Dehydration melting of biotite is the main control on crustal differentiation in the mid to lower continental crust because this reaction produces the most voluminous and most mobile granitic melts. Biotite breaks down over a broad temperature interval, so the partitioning behaviour of elements between biotite and melt is likely to vary. It has been hypothesized that fluorine may stabilize biotite to higher melting temperatures because biotite is typically F-rich in ultra-high temperature (UHT) metamorphic rocks. If true, F would be an important influence on crustal differentiation because not only would it broaden the temperature range of melting but also elevated F concentration decreases melt viscosity. Furthermore, ligand partitioning between biotite and melt may be an important influence on the metallogeny of magmas. This study used electron microprobe analysis of biotite in rocks from the Ballachulish and Rogaland metamorphic aureoles to investigate the concentration of F and Cl in biotite heated to 600-1,000°C. Results show a broad increase in biotite F content (up to 5.04% F) with temperature until 850-920°C, beyond which F content decreases (<2.5% F). Chlorine concentrations in biotite are consistently lower (<1% Cl), and show a progressive decrease after the onset of partial melting. It was found that Mg content, and the processes that control Mg distribution, are most strongly correlated with F and Cl concentration in biotite. Calculations based on these results indicate that F-enriched biotite could be a significant source of F for continental crust-derived melts. Generation of a hot, F-rich melt at UHT conditions could be important for transporting lower crustal metals to the upper crust.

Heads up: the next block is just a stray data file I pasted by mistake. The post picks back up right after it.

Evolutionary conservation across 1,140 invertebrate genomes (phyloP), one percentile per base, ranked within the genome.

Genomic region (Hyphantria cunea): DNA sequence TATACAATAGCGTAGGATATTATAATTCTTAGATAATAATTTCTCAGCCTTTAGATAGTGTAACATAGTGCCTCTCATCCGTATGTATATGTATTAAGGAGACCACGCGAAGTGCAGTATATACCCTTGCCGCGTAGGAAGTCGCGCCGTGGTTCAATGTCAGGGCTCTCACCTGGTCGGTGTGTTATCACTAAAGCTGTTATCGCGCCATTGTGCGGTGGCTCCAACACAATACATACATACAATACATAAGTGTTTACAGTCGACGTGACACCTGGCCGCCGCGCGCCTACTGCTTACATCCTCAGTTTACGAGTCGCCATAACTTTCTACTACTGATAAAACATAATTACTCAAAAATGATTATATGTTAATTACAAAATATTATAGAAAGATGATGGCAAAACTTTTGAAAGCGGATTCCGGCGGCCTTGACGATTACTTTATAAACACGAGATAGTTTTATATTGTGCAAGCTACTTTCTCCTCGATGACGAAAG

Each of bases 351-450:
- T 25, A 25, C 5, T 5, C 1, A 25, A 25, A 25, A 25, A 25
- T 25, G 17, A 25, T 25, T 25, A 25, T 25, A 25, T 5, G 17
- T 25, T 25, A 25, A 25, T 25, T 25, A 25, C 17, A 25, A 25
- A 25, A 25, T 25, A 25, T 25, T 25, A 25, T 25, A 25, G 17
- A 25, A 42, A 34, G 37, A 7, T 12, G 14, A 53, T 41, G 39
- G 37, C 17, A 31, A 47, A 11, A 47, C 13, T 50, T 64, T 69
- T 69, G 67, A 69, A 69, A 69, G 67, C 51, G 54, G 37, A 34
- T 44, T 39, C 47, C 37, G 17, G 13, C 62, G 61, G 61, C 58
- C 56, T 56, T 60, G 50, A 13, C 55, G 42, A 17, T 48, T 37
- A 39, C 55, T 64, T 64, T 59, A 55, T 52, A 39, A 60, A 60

- Dehydration melting
- Granite geochemistry